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Subject: SMH: interview with Ma'Huno
Date: Wed, 17 Jun 1998 18:35:43 -0400
From: "John M. Miller" <etan@etan.org>

SYDNEY MORNING HERALD EAST TIMOR

Worn by struggle, guerillas wait for fruits of new era Date: 18/06/98

By LOUISE WILLIAMS, Herald Correspondent in Dili

The former Fretilin guerilla army commander, his thick, muscular body scarred with bullet wounds, says the movement now numbers only 200 to 300 young men, who scurry like crabs from village to village.

In a rare interview on the outskirts of the provincial capital, Dili, the man known by the nom de guerre of Ma'Huno, says the East Timorese resistance army still maintains a military structure, but since the resignation of President Soeharto last month there have been no offensive actions. The guerillas have shifted to defence tactics only, he says.

He also believes the people of East Timor are so traumatised by decades of conflict that they now need time to prepare for any kind of separation from Indonesia.

"We need preparation, so many people have died, so many have been jailed, so many are sick, so many have gone mad [from the war]," he says of his people and the recent suggestion that the President, Dr B.J. Habibie, may grant them some kind of "special status", after a 23-year struggle against Indonesian rule.

It is not important, now, he says, to argue about whether or not the remnants of his guerilla army will lay down their arms.

"They are hungry people, they live in lousy houses [shacks], they are outside the mainstream [of society]; it is difficult for them even to find food in the forests," he says.

In the front line now are many groups fighting a political battle, Ma'Huno says. There are the university students who have been staging protests in Dili demanding a referendum on integration into Indonesia, which annexed the former Portuguese colony in 1976.

Equally important, too, is the Catholic Church led by Nobel Peace laureate, Bishop Carlos Belo, as well as domestic and international calls for the release of the jailed former Fretilin leader, Xanana Gusmao, who must be part of any talks about the future, he says.

The "winds of change" are already blowing too strongly for the pressure for a new initiative to be reversed, Ma'Huno argues.

Just the fact that Ma'Huno was willing to grant an interview at his modest home is significant, in a province which was closed to foreign journalists as recently as last month.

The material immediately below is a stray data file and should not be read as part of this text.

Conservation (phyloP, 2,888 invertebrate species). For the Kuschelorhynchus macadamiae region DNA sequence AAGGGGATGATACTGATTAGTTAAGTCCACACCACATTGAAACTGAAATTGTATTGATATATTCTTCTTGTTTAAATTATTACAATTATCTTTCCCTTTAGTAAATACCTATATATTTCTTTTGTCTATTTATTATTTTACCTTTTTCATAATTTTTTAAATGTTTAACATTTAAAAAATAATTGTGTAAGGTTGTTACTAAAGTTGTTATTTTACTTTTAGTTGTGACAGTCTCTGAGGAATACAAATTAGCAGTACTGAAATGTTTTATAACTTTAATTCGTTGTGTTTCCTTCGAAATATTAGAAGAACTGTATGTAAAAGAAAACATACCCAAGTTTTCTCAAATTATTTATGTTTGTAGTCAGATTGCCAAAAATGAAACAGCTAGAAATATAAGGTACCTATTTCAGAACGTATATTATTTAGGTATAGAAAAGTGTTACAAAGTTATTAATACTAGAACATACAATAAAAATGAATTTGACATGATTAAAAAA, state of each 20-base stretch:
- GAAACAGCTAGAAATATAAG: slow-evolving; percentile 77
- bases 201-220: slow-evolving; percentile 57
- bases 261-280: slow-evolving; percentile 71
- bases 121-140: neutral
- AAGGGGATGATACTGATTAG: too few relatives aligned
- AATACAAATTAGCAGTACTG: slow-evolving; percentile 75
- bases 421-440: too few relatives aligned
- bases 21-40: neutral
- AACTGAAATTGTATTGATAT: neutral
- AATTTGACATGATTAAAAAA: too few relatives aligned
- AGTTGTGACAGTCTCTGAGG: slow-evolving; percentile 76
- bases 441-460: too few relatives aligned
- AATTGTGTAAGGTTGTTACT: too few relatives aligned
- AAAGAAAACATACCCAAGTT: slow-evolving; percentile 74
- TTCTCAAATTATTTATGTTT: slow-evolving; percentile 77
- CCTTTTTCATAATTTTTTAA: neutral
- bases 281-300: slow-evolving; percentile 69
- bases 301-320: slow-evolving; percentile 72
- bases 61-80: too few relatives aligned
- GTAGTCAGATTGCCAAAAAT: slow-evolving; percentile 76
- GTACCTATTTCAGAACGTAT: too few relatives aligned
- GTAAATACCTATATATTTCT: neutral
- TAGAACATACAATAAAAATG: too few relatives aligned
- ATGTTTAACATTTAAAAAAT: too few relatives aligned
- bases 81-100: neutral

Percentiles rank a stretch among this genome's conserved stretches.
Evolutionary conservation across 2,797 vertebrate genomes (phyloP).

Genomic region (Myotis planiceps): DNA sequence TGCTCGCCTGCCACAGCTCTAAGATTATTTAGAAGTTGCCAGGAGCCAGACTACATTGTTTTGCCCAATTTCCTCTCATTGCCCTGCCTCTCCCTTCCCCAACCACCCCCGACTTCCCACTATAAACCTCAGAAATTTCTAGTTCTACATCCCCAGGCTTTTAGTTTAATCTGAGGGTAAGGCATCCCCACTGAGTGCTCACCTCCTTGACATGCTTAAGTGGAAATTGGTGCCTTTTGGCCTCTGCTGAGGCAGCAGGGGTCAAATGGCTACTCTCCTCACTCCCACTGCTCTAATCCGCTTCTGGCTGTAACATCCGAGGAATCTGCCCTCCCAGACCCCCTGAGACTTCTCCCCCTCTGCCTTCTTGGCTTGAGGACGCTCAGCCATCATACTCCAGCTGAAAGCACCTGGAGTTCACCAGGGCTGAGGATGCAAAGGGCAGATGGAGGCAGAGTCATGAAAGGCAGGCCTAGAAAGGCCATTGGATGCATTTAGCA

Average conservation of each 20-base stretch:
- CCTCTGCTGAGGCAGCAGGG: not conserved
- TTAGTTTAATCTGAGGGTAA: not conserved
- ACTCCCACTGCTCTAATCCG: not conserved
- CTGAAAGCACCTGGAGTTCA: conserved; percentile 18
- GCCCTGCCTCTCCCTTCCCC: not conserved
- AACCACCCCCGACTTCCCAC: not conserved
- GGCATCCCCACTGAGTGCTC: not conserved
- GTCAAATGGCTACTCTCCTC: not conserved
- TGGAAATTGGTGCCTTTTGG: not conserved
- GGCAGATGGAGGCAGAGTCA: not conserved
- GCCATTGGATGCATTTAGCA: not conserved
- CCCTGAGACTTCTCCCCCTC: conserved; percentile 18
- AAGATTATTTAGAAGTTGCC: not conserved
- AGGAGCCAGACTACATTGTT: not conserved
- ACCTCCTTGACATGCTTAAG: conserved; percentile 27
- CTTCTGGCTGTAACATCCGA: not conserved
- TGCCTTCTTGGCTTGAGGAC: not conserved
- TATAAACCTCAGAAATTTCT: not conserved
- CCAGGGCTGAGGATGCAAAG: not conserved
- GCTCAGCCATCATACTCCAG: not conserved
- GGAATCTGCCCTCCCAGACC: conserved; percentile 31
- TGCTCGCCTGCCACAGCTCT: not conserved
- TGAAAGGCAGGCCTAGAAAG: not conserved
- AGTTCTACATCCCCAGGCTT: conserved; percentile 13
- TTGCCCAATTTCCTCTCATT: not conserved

Ma'Huno took over the military command of Fretilin in 1992, after the capture of Xanana, but was himself snatched by the Indonesian special forces in 1993. For 18 months he "disappeared", dragged from one location to another by Indonesian troops, without ever being charged or formally jailed. At 49, he remains stocky and fit, a legacy of years in the mountains and forests, fleeing Indonesian operations. He is one of only a handful of guerilla commanders alive.

Fretilin sources outside East Timor say Ma'Huno is closely watched by the armed forces, but has remained politically active, and is considered one of the movement's most senior leaders.

He will say little about his disappearance, but others have spoken of routine torture with electric shocks and the sexual abuse of female prisoners at the hands of the Indonesian forces.

The fledgling discussions about a new status for East Timor have not yet produced a clear proposal but Bishop Belo has called for the immediate granting of special status as a "transition solution", as well as the release of Xanana Gusmao.

"What is autonomy?" says Ma'Huno. "If it is so-called freedom inside Indonesia, this is not what we want. But, if it brings with it the United Nations flag, that is another matter."

The introduction of UN peace-keepers and human rights officials are one of the key demands being pushed by students, who are holding regular protests in Dili and have, for the first time, been permitted to present their petition to the provincial Parliament.

"The students are the generation of our future, they have an historical duty to fight for dialogue and a referendum. We see clearly they play an important role and the guerillas support their claims," Ma'Huno says.

But, Xanana too, had to play a key role. "He is a political leader, he has the right to be in the frontline for talks, he is very important to the peace process," he says of the Indonesian Government claim that Xanana is a criminal convicted of violent crimes, and therefore not eligible for release under a post-Soeharto amnesty for political prisoners.

Ma'Huno dismisses those who argue that the prospect of freedom will bitterly divide the 800,000 East Timorese who have survived a conflict which locals say has cost 200,000 lives.

"We have democratic practices within our villages, we have experience in dealing with political differences," he says of the factionalism which preceded the 1975 Indonesian invasion.

"We are still afraid - 23 years is a long time. But the East Timorese people understand dialogue and democracy. Before it was like we had all this intense heat inside our heads, like a bomb, which has now exploded into debates and discussions."

And, perhaps more heartening than anything else, he says, was a party held in Dili last weekend, where people who were previously too scared to go out after sunset danced again.

"Some people didn't go home until 6am and there was no problem, no-one stopped them. Before Soeharto stepped down they would have been too scared even to have a party."

END

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